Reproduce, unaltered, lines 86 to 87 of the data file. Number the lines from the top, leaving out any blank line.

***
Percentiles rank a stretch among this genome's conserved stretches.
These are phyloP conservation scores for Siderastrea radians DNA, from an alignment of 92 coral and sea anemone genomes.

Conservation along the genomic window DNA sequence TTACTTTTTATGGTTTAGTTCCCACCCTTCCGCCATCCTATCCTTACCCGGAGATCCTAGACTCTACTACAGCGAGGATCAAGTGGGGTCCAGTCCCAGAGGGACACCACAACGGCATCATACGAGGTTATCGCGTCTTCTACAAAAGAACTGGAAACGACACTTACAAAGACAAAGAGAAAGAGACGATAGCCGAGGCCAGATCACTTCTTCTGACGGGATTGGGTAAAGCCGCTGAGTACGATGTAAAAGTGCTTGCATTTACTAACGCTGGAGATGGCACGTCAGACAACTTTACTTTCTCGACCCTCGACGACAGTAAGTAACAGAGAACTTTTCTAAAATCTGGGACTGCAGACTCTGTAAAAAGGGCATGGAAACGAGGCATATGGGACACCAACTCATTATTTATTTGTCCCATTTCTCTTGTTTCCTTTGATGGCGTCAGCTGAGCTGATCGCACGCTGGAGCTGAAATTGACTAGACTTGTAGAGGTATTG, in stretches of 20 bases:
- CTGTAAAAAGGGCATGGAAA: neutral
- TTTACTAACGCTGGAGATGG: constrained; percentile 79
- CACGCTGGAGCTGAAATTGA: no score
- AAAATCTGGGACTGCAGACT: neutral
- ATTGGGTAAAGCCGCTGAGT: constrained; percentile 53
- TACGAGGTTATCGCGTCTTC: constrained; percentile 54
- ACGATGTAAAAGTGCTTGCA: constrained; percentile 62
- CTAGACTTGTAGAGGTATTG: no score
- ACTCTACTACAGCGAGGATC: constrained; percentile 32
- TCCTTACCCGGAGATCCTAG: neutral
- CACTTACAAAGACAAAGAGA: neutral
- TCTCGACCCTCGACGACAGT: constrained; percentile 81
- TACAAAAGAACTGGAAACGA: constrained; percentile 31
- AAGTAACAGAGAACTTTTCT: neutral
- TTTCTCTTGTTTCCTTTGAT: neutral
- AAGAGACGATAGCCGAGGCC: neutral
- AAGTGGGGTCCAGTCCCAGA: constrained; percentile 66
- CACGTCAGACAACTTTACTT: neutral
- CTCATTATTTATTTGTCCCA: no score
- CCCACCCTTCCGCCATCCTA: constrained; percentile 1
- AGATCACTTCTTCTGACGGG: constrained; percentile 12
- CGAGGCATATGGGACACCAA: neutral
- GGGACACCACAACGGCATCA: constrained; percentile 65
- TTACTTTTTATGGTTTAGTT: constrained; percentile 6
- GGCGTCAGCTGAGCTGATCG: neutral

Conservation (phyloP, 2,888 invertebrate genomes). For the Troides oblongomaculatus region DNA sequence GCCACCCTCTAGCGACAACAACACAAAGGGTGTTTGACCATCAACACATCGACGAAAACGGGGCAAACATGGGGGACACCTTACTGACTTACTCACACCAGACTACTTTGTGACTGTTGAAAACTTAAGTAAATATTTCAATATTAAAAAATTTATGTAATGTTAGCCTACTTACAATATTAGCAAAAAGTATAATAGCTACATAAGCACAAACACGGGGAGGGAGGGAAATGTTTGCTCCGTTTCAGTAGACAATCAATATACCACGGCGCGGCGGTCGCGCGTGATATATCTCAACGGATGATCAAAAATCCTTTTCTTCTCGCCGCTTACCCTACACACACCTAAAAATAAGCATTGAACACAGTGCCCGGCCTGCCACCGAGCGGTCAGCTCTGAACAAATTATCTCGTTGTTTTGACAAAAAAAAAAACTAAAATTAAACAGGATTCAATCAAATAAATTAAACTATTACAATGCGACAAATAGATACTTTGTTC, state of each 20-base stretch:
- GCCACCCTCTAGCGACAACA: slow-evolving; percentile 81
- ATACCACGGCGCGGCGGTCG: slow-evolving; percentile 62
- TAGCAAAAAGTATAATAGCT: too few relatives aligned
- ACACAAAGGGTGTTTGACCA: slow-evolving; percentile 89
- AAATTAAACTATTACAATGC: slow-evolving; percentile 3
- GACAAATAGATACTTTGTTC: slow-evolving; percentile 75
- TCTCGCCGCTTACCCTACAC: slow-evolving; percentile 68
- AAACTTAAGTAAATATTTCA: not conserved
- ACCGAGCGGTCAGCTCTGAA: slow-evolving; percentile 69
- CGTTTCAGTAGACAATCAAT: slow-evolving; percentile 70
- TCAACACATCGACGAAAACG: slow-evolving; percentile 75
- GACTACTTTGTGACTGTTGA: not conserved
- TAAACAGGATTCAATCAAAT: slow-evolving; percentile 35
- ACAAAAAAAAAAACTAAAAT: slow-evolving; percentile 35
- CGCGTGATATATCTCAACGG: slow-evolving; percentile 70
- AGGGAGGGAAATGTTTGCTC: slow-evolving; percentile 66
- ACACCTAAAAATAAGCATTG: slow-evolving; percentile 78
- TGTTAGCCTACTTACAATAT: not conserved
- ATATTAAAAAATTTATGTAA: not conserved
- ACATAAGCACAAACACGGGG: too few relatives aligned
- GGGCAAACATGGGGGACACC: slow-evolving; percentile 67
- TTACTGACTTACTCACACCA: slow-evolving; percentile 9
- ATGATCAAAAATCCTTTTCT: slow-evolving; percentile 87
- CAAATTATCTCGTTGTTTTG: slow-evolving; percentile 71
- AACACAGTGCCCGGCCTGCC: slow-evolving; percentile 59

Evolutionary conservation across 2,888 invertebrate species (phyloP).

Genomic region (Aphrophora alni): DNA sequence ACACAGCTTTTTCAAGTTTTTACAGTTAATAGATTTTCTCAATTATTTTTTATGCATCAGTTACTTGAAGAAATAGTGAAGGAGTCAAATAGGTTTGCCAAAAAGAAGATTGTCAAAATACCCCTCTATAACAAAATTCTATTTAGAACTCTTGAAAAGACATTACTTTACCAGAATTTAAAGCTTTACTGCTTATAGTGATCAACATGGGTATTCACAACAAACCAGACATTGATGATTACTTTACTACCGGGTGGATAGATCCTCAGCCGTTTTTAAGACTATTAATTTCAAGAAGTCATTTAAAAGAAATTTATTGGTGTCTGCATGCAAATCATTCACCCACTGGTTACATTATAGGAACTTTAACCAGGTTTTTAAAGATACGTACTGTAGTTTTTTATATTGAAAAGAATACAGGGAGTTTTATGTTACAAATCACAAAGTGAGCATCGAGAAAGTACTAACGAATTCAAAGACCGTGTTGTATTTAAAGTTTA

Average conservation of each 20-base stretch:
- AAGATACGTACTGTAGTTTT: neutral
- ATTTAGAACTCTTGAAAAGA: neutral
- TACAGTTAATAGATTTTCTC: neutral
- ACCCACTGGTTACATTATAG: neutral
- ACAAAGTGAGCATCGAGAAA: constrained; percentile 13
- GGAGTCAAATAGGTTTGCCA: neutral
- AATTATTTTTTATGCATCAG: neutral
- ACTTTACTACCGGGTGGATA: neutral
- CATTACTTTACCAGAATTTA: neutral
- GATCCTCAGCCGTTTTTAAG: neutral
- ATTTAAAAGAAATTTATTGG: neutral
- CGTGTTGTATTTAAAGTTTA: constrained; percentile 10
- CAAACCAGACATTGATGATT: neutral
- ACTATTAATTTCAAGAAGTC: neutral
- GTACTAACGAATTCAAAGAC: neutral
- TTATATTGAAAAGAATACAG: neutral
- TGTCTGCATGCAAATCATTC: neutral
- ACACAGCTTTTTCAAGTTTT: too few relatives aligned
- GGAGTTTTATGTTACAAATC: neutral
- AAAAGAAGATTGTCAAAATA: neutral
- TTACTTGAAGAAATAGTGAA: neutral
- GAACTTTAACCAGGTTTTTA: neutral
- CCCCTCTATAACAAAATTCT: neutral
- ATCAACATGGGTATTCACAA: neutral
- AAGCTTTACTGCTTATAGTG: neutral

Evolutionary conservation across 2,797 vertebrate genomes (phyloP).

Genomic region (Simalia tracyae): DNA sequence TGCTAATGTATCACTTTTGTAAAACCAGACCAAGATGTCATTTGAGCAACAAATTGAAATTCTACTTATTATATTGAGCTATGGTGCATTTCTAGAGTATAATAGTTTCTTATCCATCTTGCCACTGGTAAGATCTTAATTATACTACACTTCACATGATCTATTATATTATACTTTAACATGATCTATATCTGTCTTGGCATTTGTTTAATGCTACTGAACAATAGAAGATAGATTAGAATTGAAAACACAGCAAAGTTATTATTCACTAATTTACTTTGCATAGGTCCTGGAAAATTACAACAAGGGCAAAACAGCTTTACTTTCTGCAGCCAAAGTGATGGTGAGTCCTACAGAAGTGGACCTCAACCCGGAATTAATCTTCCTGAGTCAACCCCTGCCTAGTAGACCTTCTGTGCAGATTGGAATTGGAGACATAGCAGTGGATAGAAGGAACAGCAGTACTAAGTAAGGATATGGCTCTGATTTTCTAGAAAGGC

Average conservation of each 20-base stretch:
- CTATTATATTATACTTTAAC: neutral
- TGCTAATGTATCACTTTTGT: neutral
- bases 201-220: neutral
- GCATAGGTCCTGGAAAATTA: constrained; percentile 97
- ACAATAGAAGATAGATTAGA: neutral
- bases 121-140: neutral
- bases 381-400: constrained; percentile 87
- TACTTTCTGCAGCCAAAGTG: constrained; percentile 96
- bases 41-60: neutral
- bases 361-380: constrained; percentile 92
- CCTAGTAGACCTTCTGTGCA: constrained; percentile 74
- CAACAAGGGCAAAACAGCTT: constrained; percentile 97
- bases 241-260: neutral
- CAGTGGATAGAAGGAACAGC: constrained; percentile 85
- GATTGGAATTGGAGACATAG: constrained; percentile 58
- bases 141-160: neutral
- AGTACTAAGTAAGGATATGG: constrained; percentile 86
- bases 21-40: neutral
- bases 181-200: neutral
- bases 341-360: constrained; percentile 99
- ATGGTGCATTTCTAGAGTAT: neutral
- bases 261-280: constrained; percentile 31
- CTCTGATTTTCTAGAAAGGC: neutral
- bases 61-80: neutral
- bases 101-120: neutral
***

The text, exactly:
- CTATTATATTATACTTTAAC: neutral
- TGCTAATGTATCACTTTTGT: neutral